Saturday, January 21, 2012

Writing Home

I have a journal.  The binding is coming apart at the bottom, and the attached silk bookmark is smudged with ink and tears.  The cover was once a soft, suede-like blue, that has now faded in the sun into a stained, grayish casing of a hodge-podge of memories, sketches, writings, and a piecemeal view of my thoughts and feelings from the last eleven years.  Yes, that's right: eleven years.  I obviously don't write in it very often, but when I do, I know there's a reason.  Obviously, it's been pulled out over the years during breakups and big life changes, but there are some entries that I look over that seem to have surfaced from the most mundane of life's circumstances.  Pages are scawled in harsh, black ink; entries full of profanities about an injustice I felt I had endured that in rereading, I actually have no idea what it was I was so upset about.  At the time, I'm sure I couldn't have imagined a day when I wouldn't remember what it was that had set me off.  And yet, here I am, six, seven, ten years later, writing in the same diary, beginning each entry with no preamble or real point.  I just write.  Much like I do on here.  So maybe this is cheating, but I wanted to share a writing sample I found tucked in the folds of my journal from late summer of 2009.  I helped run a pre-orientation program for Smith my junior and senior years, called Inward Bound.  It involved a lot of yoga, interpretative dance, writing workshops, circle time, and other mushy-gushy, feel-good, very, very SMITH kind of things that were all designed in an effort to "center" new students before they got tossed into the hell-hole of their first year.  Anyway.  We had a writing workshop, and a prompt, and we were instructed to write for fifteen minutes, using the following words:

August, passage, wire, winter, shadow, curtain, beginning, departure, against, scrub

Here's what I wrote:

She stands, motionless, at the pasture gate, watching the August sun set over the Montana ranch, the wire fences running for miles in all directions.  Her mother's approaching shadow stretches comically far across the dry, rain-starved grass as she comes to stand by her daughter's side.  "You won't be here to watch the winter storms this year," she says bluntly, trying to convey just how much she'll miss her only daughter.  "Though I suppose this departure is really a new beginning for you, you'll get to start on a whole new passage of your life!  And we'll see each other when you come home," she adds, as much for herself as for her daughter.  The young girl pushes herself roughly back from against the gate, the contented look on her face scrubbed away as quickly as a curtain closing in a room.  "Home?" she says.  "This isn't home."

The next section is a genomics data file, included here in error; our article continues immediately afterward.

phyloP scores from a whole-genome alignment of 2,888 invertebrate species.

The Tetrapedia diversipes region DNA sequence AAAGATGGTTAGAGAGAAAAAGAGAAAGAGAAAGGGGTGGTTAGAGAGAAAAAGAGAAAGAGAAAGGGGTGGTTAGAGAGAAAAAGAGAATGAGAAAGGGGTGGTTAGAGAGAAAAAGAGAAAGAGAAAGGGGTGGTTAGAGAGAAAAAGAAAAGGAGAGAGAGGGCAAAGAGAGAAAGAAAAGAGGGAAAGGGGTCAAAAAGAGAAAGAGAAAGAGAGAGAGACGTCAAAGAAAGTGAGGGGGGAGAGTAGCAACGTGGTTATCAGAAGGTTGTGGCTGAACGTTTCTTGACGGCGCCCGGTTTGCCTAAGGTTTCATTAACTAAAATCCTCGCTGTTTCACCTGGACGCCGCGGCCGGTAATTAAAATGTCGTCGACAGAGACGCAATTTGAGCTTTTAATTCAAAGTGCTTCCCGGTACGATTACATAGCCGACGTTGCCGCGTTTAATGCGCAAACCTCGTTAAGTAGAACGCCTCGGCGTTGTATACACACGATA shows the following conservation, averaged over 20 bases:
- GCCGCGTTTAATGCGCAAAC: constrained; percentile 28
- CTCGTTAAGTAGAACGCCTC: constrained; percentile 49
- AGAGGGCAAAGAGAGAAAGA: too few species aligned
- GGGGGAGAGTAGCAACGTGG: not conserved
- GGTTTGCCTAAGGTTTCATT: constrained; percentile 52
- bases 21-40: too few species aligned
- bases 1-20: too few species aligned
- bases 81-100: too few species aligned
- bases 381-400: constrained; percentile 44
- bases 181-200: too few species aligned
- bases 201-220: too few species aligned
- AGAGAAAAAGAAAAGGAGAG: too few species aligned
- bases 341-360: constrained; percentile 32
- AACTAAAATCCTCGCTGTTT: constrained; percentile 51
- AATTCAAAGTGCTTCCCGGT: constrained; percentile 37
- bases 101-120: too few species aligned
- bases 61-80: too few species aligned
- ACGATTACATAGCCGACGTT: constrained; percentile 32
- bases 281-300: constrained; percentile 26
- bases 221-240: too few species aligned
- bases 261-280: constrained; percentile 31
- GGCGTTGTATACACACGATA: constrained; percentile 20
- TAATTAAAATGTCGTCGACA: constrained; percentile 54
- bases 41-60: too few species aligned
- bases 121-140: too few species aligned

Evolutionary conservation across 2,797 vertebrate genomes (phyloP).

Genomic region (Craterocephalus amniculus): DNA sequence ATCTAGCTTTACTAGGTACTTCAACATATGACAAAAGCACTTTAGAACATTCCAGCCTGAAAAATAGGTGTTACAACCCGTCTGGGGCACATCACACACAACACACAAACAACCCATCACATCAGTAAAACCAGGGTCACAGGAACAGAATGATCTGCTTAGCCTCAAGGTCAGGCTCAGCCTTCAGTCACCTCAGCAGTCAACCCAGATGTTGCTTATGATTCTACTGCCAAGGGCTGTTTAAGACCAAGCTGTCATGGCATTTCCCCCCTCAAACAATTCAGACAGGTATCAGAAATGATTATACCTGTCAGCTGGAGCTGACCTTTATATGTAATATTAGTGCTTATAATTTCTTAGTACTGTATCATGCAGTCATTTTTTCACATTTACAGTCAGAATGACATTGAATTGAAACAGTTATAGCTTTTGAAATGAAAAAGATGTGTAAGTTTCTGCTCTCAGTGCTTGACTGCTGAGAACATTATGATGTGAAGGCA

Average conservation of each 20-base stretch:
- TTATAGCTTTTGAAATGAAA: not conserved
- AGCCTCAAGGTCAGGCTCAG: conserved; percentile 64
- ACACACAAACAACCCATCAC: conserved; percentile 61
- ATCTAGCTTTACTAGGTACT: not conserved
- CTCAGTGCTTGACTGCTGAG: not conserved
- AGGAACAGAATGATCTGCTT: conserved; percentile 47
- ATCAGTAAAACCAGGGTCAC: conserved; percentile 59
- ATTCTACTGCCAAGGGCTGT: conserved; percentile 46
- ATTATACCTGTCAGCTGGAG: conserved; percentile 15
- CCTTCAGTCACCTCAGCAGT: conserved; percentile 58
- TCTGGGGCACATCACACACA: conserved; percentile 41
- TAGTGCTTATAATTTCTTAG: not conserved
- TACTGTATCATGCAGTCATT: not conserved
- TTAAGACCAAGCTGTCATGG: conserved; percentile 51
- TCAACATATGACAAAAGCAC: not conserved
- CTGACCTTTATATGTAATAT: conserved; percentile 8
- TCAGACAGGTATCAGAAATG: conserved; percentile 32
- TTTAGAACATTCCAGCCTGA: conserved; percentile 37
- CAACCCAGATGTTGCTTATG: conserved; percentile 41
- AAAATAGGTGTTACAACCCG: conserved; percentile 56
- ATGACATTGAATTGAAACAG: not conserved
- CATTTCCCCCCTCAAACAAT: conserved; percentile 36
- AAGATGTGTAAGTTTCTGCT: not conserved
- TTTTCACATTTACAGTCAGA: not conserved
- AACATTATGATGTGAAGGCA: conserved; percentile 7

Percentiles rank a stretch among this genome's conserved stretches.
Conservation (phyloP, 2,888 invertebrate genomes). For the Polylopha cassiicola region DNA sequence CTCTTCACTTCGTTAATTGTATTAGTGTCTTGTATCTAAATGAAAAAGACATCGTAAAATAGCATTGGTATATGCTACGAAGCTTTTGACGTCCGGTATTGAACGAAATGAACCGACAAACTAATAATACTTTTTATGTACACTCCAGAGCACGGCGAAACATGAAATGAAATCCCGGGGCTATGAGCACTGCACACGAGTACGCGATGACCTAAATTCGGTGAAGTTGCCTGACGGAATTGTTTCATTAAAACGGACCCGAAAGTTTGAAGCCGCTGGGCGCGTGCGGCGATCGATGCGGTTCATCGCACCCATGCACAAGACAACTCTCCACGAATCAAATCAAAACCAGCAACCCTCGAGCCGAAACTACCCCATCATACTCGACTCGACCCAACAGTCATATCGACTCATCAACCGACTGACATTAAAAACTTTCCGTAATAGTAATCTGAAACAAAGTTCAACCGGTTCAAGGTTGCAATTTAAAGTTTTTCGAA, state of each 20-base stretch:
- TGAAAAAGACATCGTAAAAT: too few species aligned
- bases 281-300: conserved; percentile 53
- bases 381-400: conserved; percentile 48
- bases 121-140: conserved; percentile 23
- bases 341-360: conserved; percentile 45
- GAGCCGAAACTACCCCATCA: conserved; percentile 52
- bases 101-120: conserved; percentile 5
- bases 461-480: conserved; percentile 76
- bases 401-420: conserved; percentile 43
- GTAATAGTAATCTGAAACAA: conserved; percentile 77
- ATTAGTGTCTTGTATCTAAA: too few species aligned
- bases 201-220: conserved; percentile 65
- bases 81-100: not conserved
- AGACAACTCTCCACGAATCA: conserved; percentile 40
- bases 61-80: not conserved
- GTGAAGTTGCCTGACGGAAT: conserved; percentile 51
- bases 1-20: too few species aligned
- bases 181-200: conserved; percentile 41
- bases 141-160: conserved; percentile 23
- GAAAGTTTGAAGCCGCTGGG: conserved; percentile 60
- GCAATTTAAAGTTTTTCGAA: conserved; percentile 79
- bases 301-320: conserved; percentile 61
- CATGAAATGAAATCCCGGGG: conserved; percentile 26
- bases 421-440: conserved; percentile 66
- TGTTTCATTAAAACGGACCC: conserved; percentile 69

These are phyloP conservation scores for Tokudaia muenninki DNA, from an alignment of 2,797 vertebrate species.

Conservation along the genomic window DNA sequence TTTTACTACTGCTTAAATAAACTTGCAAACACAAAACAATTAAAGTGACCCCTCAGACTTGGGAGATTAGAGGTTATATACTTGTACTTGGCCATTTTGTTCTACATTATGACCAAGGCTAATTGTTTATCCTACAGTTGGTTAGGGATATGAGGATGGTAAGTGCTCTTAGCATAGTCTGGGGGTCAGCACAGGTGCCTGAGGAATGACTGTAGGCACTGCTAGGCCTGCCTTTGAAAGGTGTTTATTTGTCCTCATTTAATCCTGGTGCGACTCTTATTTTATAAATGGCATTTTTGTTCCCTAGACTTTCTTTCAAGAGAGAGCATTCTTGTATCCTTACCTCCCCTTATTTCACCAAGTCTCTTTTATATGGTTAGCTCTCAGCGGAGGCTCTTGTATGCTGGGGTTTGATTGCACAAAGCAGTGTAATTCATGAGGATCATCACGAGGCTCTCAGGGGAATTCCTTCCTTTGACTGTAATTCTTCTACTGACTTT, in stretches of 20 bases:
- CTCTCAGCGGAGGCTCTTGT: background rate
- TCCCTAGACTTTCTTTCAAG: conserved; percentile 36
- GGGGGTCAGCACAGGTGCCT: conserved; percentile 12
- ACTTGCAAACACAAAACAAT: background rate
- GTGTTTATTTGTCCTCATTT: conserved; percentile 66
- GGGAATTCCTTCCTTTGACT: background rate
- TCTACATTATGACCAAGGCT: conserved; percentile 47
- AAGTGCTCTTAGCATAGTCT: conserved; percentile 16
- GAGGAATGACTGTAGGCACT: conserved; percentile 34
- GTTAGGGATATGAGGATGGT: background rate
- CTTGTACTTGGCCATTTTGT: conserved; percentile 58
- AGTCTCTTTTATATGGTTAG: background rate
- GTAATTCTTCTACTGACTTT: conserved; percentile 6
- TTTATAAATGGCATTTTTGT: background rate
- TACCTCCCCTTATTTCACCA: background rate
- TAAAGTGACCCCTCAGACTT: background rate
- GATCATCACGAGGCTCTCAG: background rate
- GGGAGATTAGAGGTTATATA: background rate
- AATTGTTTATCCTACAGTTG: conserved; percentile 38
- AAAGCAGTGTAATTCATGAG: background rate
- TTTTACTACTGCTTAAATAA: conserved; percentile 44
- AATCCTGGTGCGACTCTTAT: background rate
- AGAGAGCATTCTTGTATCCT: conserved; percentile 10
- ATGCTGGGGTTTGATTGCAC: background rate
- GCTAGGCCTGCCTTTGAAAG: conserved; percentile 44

Noelle {Aloud} said...

My journal is similar: genuine "journal entries" mixed with lists, notes from various doctor's appointments, writing workshop tid-bits. There's a bunch of pages full of notes on keeping backyard chickens. No explanation.

Allison the Meep said...

My journal contains lots of half written songs, and a lot of dreams that I wrote down just after I woke, probably because they were so weird that I felt like they needed to be remembered.

I had a "diary" in elementary school and wrote about all the boys I loved, but then got very embarrassed by it all one day when I was in middle school, and destroyed the whole thing. I was so nervous that my parents would find it and tease me about who I liked.

Anonymous said...

i have a journal of when i was 8. it's full of "today was the best day ever!" because i got to get a bagel and go with my mom to the store for new towels. the little things in life. that just made me reflect :)

that was a beautiful paragraph though caitlin. much love, alia

Cait said...

In summation: journals are weird (altogether now: chickens, childhood crushes, and bagels!). Glad to see I'm not the only one :)

Smith Alum Blogs said...

Love that paragraph. So neat to see that Inward Bound/Smith experiences creep up, even years later.